Climate Emergency Action Planning Tool for local government
Action planning approach and workshop ideas for local government organisations
11 December 2020
Since launching our Climate Emergency Support Programme in late 2019, we’ve spoken to around 60 local authorities and hundreds of parish and town councils at different stages of their climate emergency journey. For many council officers tasked with the job of pulling together a Climate Emergency Strategy, getting buy-in from senior officers and politicians across a range of portfolios is one of the biggest challenges.
In our experience, a great way to do this is to spend a few hours getting representatives from every part of the council to input into an Action Planning workshop. This is particularly effective when combined with an introductory session on climate science and the need for urgent action, and is a way of ‘crowd-sourcing’ ideas for action from influential players across the authority.
Rachel Coxcoon, CSE’s Climate Emergency Support Director, explains further: “Early in 2020 it became clear from conversations that I was having with lead officers (and in some cases, politicians) at different local authorities that they were struggling to get buy-in across the wider authority. Despite having in many cases unanimous support for a Climate Emergency Declaration, I was being asked to review draft action plans that didn’t seem to demonstrate a holistic approach to what a council could be doing, but seemed rather to be a dusted-off set of actions that the council had always done. As a result, the radical, far-reaching and unprecedented change that is inherent in many climate emergency declarations is lost when it’s translated into typical local authority structures.
“Thinking about this led to the development of the ‘onion diagram’ showing the levers of influence that a local authority has, rather than simply thinking about delivery through local government functions and departments. When associated with a set of ‘change targets’ that we need to achieve as a society, we can approach action planning in a way that makes us think “for every thing that we need to change, how can we bring every single lever of influence we have to bear on that issue?”
CSE has been running Action Days, bringing together groups of parish and town councils from the same county, as well as working directly with individual local authorities to promote the idea of considering all their levers of influence, and comprehensively assessing how these can be brought to bear on all of the different changes we need to make as a society. To do this, we’ve been using a spreadsheet version of this Action Planning approach, which you can download from here.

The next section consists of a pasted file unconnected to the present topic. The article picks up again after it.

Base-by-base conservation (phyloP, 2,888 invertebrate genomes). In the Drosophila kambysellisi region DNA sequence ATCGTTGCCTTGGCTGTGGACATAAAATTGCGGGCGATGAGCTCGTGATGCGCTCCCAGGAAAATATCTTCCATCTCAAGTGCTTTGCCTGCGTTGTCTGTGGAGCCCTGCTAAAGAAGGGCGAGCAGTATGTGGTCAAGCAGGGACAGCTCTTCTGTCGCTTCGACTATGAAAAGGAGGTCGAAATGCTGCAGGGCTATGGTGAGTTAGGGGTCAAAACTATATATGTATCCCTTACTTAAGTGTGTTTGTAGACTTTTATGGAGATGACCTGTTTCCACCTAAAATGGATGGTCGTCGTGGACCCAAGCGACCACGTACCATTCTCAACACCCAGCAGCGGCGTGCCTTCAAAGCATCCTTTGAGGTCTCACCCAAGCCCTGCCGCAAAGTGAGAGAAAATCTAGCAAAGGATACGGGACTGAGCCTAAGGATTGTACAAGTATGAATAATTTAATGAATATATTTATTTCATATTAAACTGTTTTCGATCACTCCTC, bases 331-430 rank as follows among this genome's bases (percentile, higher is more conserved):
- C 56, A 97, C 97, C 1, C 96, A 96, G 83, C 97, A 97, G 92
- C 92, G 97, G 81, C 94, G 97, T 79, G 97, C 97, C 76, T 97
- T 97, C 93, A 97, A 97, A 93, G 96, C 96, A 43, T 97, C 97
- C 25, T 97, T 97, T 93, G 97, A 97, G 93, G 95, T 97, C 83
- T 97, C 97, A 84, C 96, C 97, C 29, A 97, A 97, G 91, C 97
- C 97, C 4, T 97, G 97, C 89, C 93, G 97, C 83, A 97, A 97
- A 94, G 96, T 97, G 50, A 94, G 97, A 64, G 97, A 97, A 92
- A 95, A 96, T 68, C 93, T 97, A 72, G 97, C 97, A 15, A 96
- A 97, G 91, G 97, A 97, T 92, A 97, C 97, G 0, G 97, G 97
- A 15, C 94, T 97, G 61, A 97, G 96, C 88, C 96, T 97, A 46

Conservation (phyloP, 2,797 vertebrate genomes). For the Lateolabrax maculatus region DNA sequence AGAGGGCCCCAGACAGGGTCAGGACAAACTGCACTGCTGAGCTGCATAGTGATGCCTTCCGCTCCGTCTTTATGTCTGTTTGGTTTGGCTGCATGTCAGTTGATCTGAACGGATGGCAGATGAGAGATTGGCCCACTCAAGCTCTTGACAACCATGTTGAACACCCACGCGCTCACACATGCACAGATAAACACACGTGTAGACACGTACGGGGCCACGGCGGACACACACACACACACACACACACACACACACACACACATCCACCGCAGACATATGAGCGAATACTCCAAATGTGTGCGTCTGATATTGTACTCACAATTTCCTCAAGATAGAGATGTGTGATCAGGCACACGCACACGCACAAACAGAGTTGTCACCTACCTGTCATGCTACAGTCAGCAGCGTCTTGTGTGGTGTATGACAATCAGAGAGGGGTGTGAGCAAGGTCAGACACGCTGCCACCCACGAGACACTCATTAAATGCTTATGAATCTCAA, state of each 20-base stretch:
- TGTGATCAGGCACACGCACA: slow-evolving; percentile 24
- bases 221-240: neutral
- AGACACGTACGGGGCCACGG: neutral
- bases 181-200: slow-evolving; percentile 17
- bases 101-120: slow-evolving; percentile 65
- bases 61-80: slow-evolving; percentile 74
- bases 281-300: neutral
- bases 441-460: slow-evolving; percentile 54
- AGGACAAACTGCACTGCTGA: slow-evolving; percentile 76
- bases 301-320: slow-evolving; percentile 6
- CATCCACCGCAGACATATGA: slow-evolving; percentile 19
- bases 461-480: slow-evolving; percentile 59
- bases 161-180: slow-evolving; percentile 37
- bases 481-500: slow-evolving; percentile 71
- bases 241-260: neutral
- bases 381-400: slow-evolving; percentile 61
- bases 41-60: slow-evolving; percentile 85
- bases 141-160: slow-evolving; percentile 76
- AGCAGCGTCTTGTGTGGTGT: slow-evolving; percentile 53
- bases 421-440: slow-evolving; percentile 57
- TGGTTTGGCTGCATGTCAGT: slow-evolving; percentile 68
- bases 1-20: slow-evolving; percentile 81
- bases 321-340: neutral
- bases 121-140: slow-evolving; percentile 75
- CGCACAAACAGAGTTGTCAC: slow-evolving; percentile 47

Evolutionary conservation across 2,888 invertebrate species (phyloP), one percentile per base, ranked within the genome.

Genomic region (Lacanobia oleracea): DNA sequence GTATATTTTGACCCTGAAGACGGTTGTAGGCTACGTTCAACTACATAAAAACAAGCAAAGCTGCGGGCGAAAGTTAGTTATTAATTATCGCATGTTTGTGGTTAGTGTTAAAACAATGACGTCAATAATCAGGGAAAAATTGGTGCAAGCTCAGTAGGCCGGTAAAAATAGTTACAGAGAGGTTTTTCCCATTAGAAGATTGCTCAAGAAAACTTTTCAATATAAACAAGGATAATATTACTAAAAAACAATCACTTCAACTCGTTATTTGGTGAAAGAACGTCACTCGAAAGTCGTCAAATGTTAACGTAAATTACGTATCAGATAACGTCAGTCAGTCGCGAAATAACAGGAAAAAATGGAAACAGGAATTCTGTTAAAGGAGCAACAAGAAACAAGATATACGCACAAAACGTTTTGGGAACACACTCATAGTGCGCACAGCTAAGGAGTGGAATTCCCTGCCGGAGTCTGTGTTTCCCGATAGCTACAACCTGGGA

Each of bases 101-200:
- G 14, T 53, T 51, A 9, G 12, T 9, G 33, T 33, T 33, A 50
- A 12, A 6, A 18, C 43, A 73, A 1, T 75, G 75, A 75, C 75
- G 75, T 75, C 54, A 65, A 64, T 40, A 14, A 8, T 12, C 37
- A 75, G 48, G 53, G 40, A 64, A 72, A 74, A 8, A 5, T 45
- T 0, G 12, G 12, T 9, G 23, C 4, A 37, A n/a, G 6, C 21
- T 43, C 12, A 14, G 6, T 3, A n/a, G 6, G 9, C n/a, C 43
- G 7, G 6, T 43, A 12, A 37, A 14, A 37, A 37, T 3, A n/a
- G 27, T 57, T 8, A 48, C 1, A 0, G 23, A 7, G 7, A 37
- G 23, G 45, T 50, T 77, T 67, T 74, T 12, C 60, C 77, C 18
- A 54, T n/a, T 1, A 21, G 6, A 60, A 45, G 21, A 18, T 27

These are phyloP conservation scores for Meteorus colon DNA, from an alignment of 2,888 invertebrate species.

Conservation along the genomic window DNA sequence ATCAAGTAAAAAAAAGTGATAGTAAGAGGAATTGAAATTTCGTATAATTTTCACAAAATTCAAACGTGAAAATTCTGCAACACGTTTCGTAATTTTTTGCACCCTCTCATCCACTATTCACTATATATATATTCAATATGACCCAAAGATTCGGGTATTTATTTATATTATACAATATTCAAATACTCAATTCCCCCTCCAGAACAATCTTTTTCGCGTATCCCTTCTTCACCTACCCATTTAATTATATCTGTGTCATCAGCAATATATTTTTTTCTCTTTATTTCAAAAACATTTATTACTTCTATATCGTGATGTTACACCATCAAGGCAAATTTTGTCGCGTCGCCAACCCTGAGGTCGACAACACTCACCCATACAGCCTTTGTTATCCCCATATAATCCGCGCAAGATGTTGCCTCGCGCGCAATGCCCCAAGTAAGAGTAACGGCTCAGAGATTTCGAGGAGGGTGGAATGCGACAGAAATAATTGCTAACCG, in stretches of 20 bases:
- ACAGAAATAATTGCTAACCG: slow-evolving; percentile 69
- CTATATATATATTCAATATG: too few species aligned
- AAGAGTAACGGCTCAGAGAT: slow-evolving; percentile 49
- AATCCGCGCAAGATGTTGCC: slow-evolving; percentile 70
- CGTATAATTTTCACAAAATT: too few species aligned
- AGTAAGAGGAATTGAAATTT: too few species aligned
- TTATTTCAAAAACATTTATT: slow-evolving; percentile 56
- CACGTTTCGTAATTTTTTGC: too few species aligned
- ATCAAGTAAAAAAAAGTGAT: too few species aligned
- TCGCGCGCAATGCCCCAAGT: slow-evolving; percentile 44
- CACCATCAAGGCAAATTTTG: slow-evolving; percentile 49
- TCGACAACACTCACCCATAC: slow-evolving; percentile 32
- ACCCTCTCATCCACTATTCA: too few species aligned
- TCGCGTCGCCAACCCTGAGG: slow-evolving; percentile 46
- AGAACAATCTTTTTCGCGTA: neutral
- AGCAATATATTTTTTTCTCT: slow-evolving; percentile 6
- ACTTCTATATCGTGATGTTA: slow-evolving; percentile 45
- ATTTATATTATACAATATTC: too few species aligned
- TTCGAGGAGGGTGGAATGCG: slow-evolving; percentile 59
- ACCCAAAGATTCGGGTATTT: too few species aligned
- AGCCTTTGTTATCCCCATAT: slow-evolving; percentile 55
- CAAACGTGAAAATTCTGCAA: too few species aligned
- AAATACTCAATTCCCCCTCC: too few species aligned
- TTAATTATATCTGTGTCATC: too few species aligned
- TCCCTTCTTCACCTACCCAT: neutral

How does it work in practice?
While it’s possible for any individual to work through every tab on the spreadsheet, we believe that engaging a larger group will yield better results – and the spreadsheet contains ideas for how you might do this by running your own workshop.
The approach means that each change target is considered from a range of different angles. Take, for example, the first of our 'Change Targets': ‘Hugely reduced energy demand from buildings, including heritage assets’.
It’s common for local authorities to concentrate on their own buildings when considering this change target, and so think initially only of their 'direct control' lever or influence. They quickly develop an obvious list of actions such as insulating their office and housing stock and might also move on to thinking about what they 'Procure and Commission', committing to buying 100% renewable energy, replacing all lighting with LEDs etc.
But rarely do they move on to considering the other softer powers available to them that could help to make this change target a reality not just within their own estate but further afield. Their ‘Place Shaping’ powers allow them to set local planning policy to demand better of developers, and to consider how they can support residents with better guidance on retrofitting listed buildings via the work of the conservation team.
When asked to consider their ‘Engagement’ lever of influence, councils quickly realise that one of their biggest assets is their trusted brand; councils can do a lot to raise awareness of and interest in domestic retrofit among householders in their area just by fronting a campaign. Under 'Convening', councils might consider how they can support the development of local supply chains for retrofit – who needs to be brought together to discuss this and build partnerships, how might the council support such a partnership locally? And finally, how might councils showcase great work in this area? Which residents have already retrofitted their homes, and could their council help them help others by running a Green Open Homes event?
By taking the time to think about how it is possible to attack the same change target from many different angles, using soft and less tangible powers alongside direct control, councils should be able to build a more comprehensive action plan. Having politicians involved in this process helps officers build a mandate for more holistic approaches and agreement to look at ways of working that the may not have benn previously thought of.
The spreadsheet tool, which also contains guidance on how to run a workshop session, can be downloaded here.
For more information, contact Rachel Coxcoon. We’d also welcome any feedback on how people have used it, and how it could be improved upon.